Girls and young women who like to make things should have the opportunity to “build and fail fast,” says Grace Overlander SM ’08, MBA ’08, who recently received the Business Leadership Award at the 2015 C3E (Clean Energy, Education and Empowerment) Initiative’s Women in Clean Energy Symposium. The event, held in Boston Nov. 4-5, was co-hosted by the MIT Energy Initiative and the U.S. Department of Energy.
Overlander is the manager of new product introduction at Tesla Motors and was instrumental in introducing Tesla Energy, which is expanding markets for home and industrial energy storage.
Upon graduating from MIT’s dual-degree Leaders for Global Operations program (LGO), Overlander worked at General Motors as an assembly line supervisor at the Chevy Malibu plant in Lake Orion, Michigan, and later transitioned to the team that launched the Chevy Volt Battery Assembly Plant.
“Overlander’s work at GM also established processes to drive product quality earlier in vehicle development, resulting in faster more successful launches,” says her award citation, which also notes that she has been a champion for educating students and coworkers.
One of Overlander’s mentorship efforts that has directly benefited LGO is championing plant treks, a highlight of the LGO program, for students and others to introduce them to electric vehicle technology.
In her acceptance speech at the symposium, Overlander summarized Tesla’s four-stage product development process, which starts with an engineering feasibility build and culminates in a production line build. The goal is to find out “how quickly we can build, break, and learn from each of these builds,” she said. “What we do is fail fast and then fix what we failed at fast. The earlier we can find and solve these issues, the faster and better product we can deliver.”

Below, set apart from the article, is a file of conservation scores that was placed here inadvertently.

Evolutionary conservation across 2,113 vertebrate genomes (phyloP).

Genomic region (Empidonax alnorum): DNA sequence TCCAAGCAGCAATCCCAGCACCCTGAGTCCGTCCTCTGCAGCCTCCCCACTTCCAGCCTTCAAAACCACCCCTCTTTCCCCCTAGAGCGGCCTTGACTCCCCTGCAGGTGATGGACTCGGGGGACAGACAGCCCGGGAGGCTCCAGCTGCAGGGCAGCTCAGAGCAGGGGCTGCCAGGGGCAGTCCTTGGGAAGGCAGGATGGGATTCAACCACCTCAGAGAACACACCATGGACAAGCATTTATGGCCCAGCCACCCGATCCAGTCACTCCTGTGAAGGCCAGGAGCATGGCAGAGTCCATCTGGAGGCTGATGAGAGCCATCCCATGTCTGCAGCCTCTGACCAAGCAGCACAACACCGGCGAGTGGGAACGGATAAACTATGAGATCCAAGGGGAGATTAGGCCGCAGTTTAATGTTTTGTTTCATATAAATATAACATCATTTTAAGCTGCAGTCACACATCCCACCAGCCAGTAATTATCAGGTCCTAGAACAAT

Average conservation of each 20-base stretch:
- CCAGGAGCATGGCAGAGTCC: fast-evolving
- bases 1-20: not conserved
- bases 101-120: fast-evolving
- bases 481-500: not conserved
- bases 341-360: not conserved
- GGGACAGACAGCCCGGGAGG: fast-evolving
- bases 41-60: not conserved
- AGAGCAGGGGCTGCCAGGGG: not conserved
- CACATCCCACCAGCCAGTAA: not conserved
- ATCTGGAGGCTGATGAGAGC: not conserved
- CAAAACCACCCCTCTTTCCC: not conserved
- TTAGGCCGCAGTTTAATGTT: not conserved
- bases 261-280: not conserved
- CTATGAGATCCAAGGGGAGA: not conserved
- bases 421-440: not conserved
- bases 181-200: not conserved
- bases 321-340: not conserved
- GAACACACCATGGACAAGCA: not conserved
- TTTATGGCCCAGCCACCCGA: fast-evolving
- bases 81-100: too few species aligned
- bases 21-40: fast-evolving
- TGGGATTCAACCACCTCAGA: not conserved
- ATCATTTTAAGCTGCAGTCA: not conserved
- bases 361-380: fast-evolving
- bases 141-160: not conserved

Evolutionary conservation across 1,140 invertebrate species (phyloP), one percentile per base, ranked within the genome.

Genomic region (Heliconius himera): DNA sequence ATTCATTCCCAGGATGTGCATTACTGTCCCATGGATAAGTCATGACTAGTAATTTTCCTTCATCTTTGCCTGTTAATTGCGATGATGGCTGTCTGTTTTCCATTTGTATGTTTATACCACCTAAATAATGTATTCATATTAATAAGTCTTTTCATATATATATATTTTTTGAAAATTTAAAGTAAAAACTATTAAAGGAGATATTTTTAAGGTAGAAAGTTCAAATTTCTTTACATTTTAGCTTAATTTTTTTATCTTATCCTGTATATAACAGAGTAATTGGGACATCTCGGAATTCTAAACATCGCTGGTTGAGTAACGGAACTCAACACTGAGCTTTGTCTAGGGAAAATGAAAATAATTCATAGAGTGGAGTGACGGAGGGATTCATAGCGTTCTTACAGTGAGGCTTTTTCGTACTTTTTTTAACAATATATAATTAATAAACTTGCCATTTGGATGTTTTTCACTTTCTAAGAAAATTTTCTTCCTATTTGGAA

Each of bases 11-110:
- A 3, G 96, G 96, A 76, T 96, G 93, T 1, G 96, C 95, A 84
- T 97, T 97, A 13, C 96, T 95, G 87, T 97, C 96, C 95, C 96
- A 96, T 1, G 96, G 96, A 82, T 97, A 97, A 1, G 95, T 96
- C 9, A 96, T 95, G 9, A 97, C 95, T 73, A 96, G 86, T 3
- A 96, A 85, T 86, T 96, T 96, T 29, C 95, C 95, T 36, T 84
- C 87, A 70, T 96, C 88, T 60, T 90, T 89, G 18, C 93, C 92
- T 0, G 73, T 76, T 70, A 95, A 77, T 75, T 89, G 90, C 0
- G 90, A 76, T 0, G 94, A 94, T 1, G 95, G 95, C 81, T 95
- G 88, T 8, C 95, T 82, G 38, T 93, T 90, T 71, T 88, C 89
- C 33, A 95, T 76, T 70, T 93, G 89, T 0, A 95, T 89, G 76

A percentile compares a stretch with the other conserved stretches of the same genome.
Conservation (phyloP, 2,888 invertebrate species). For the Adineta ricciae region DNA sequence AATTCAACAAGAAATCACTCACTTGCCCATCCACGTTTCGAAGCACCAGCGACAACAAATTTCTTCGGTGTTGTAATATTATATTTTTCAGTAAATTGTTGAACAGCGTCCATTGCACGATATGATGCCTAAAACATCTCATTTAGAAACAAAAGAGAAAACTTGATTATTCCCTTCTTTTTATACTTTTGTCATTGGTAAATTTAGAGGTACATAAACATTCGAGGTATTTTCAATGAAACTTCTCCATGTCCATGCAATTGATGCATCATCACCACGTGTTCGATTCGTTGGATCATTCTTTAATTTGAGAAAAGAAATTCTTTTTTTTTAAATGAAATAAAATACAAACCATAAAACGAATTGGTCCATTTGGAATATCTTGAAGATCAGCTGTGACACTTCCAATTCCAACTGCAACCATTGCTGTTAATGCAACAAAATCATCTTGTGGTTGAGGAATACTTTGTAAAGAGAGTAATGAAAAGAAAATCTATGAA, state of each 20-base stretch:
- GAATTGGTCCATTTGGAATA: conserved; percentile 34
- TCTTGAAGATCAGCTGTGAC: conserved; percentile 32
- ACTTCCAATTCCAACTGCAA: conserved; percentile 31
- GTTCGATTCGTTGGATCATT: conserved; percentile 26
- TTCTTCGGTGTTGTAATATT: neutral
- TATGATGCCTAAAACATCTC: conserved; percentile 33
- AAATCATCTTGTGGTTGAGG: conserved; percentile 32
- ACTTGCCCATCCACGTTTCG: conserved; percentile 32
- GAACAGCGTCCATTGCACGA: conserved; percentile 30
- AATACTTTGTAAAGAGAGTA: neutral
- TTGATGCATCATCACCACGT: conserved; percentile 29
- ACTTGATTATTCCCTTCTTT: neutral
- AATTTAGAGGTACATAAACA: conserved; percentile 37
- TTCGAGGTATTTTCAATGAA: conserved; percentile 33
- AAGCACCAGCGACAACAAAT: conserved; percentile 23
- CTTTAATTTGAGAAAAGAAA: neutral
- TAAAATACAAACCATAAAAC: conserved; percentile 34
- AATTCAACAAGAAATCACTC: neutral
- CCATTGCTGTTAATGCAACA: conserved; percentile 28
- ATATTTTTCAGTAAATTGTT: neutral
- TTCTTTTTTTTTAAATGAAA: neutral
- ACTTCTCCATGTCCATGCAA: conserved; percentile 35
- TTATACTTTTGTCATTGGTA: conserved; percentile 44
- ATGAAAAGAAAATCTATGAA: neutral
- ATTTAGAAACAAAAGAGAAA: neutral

Overlander told a story of how her five-year-old daughter tried to make binoculars from toilet paper rolls and plastic wrap and was frustrated when they didn’t work as she had hoped. “I explained to her that it’s OK to try something and fail at it, and that this is something I do every day when I go to work and you go to day care,” she said.
As a result, her daughter “now has a passion for creating without the mental impediment that it will be bad if something doesn’t work out,” Overlander said. “We need to let girls to work in unstructured and unsterile environments where there are no right answers.”
LGO was instrumental in shaping Overlander’s approach. “The LGO leadership curriculum and industry speaker series reinforced the importance of giving back to society, leading with my own leadership style, and leaving a legacy. These priorities have stayed with me through each of the roles I’ve had,” she said in an interview. “The plant treks were invaluable experiences I’ll never forget. They helped to solidify an understanding of common manufacturing processes vs. industry-specific requirements and regulations. These experiences have allowed me to consider unconventional solutions to industry-specific challenges.”
Overlander has spoken to many university students, including those in LGO’s Global Operations Leadership Seminar, teaching about battery technology and processes to drive faster improvement cycles. She has also served on LGO’s Operating Committee and Admissions Committee and has been active in the Women of LGO alumnae group.
“Involvement with incoming and current students has helped me stay connected and network and learn across industries,” she said. “I work with and talk to my LGO classmates and other graduates on a regular basis, and they provide a great support network.”
Fellow LGO alumna Milo Peavey Werner SM ’07, MBA ’07, who won the C3E Innovation and Technology Development Leadership Award in 2013, nominated Overlander for this year’s C3E Business Award. In her nomination letter, Werner — a former Tesla colleague and now director of new product introduction operations at Fitbit — highlighted Overlander’s mentorship activities for women at GM and Tesla and noted that she acted as the liaison between the Sloan Women in Management (SWIM) and the GM Endowment that supported the SWIM’s yearly conferences.
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